The first session I went to was on social justice, but the work in that domain is relevant and interesting being that they talked about things like resources for domestic abuse victims, and the design space of how do you help these people. One of the takeaways from that talk was the idea that if we designed for everyone, we couldn’t help anyone [because] services would be flooded and they wouldn’t be able to prioritize anyone,” says graduate student Steven Rick. “I thought that was really nice to think about because in health that’s very much a problem — you only have so much bandwidth, you only have so many resources you can provide. Not only do we want people in rural places to see specialists, but specialists also need to see people who are close to them, and one neurologist can’t see 100 patients a day. So, how do you design to resolve those inherent bottlenecks or even think about those bottlenecks at all.”

Listening to talks from other subfields was also valuable for Ph.D. student Sean Kross. “Even though the talk might be in a completely different field that isn’t directly related to what I do, it’s important to go out and see what other people are interested in and what their discoveries are. I think that those findings do have a major impact on how I think about my work,” he says. “One strategy is you can take a method that other researchers have already validated, and you can apply that to something else. Talks make me reconsider what tools I take for granted in my life that I could translate into something useful or innovative in my research.”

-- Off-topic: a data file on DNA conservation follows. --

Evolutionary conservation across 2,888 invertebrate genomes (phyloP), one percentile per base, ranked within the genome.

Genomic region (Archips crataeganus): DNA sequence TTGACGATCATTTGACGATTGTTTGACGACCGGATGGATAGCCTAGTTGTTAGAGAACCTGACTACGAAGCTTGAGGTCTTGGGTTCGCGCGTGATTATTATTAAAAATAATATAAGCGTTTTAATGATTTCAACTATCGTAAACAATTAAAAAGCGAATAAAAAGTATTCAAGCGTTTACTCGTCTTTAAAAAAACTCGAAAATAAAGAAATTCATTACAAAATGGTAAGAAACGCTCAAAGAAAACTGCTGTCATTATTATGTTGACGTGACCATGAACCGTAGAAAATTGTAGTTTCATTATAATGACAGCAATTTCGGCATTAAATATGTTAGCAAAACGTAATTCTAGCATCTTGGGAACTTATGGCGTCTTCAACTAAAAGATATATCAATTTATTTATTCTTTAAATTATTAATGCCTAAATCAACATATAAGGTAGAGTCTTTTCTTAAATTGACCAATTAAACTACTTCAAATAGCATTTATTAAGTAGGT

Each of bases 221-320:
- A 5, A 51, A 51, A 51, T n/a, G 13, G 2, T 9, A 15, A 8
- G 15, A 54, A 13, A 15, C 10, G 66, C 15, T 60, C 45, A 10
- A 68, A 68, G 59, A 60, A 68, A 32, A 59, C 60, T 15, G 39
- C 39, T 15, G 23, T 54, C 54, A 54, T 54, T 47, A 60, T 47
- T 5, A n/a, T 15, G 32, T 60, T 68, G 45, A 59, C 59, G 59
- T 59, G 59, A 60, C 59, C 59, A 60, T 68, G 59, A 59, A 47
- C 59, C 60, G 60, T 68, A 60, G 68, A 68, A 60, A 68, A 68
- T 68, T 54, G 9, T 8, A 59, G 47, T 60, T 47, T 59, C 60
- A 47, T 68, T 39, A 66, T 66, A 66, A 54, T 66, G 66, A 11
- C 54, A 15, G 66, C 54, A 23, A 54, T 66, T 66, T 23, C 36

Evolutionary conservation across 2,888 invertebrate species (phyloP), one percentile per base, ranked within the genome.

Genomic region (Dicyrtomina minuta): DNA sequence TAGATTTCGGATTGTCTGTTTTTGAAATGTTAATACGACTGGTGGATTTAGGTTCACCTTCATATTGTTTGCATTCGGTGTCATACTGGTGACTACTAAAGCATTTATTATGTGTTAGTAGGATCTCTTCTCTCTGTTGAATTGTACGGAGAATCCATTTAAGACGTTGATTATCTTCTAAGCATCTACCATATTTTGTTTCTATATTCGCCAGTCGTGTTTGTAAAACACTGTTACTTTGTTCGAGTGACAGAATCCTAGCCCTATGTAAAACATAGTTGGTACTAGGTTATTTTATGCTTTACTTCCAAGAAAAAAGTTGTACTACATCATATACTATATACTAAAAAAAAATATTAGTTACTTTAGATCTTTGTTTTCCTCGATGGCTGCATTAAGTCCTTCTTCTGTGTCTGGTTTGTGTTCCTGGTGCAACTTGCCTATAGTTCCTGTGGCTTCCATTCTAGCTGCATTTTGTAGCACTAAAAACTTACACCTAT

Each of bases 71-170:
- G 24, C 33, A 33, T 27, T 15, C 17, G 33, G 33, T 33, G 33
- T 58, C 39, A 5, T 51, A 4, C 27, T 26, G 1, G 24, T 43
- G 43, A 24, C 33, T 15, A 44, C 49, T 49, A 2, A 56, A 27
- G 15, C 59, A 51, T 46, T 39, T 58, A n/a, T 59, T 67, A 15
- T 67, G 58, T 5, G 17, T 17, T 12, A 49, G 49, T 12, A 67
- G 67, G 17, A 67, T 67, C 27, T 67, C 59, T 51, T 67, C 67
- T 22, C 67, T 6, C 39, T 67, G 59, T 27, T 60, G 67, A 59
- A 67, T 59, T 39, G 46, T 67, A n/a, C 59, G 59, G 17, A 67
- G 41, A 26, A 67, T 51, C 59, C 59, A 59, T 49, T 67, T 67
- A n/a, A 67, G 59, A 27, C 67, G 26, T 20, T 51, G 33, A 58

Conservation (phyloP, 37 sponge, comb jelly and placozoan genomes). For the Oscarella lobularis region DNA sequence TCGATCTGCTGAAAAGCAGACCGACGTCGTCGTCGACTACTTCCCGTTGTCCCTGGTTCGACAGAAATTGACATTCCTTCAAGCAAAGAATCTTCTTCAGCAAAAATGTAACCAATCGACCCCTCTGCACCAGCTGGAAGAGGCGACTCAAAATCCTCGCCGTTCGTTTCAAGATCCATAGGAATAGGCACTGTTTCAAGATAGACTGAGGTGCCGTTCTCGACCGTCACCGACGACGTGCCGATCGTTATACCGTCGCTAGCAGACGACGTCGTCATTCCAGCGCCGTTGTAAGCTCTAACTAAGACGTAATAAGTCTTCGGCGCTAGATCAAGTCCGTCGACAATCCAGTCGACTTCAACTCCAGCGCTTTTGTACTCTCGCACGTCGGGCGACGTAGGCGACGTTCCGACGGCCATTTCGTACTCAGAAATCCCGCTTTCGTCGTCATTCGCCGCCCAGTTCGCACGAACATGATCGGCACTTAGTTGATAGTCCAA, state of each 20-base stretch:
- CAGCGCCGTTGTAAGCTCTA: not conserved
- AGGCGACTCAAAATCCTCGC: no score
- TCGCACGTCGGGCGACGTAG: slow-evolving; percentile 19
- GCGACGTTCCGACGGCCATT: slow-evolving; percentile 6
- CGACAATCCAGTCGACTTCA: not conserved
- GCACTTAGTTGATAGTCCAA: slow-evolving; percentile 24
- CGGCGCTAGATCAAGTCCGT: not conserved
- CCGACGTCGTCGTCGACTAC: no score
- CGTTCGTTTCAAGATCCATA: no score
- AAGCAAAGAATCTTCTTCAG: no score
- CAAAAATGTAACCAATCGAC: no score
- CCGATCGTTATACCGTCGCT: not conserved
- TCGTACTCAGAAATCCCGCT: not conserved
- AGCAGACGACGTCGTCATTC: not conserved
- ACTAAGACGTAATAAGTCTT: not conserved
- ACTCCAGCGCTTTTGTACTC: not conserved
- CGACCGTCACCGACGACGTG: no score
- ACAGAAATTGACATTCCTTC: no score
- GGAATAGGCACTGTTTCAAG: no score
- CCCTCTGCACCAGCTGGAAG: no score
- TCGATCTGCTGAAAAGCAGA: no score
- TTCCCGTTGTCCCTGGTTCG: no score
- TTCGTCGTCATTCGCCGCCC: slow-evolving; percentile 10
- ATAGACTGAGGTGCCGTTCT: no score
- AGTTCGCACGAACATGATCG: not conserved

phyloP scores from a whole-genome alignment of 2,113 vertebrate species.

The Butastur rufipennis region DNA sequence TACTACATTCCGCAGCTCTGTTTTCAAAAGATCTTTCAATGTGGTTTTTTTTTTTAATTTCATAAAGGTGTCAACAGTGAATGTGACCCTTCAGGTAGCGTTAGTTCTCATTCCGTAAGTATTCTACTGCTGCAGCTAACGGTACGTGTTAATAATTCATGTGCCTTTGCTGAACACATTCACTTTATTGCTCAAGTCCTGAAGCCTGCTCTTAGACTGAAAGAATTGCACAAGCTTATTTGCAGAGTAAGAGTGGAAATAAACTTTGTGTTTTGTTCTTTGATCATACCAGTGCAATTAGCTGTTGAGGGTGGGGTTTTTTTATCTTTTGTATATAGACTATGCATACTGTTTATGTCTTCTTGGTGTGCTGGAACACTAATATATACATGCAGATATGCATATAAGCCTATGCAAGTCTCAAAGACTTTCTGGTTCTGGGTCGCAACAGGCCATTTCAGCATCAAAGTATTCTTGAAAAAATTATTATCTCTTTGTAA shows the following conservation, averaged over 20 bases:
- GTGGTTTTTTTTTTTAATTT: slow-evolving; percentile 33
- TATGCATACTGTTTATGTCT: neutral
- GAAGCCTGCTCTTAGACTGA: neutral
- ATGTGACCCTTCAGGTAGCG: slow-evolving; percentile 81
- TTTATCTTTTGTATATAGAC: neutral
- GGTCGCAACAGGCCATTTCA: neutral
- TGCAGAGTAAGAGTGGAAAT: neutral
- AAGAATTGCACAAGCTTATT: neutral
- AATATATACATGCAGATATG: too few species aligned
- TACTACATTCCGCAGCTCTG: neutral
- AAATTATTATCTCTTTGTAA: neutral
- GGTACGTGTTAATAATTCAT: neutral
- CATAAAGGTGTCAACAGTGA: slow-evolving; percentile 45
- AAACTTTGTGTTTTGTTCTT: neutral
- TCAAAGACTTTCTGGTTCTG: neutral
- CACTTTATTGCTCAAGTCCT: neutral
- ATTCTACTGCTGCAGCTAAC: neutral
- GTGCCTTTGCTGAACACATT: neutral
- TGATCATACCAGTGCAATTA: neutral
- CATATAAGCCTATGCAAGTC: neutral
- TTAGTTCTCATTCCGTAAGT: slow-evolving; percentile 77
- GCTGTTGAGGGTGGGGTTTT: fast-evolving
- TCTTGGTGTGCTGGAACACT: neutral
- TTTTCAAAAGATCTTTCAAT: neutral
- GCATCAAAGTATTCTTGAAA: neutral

Pictured Left to Right: Sean Kross, Ailie Fraser, Tricia Ngoon, Steven Rick

CHI’s attendance has been growing every year; in 2018, the conference surpassed 3,000 participants, and that number is only increasing. Because of the large nature of the conference, workshops are a great way to connect with a smaller group of people. 

I really enjoyed the [live streaming] workshop that I attended because it gave me a chance to do some very interactive, collaborative work with a small group of people,” says Fraser. “This one had around 15 people, so it was very intimate. We spent the first hour or two on presentations, but really the rest of the day was generating ideas, working together and brainstorming, and sticking post-it notes everywhere. So that was really fun; I feel like we came up with a bunch of interesting ideas, and I made a lot of great connections that I hope to follow up on.” 

This year marked the first time CHI was held in Scotland. “My last name is Fraser, which is a [Scottish] clan, and my first name is also Scottish, so it was really cool to get to go and see a lot of the culture there and the history,” says Fraser. “I think it was a very welcoming place, which is nice for CHI; lots of bagpipes, lots of music everywhere, and everyone was very nice and very friendly.” 

The 2019 conference theme was “Weaving the Threads of CHI,” and CHI has once again proven to be an amazing platform to gather the greater HCI community to focus on advances in interactive technology. 


Pictured Left to Right: Nadir Weibel, Ailie Fraser, Dorothy Howard, Tricia Ngoon, Sean Kross, Steven Rick, Danilo Gasques Rodrigues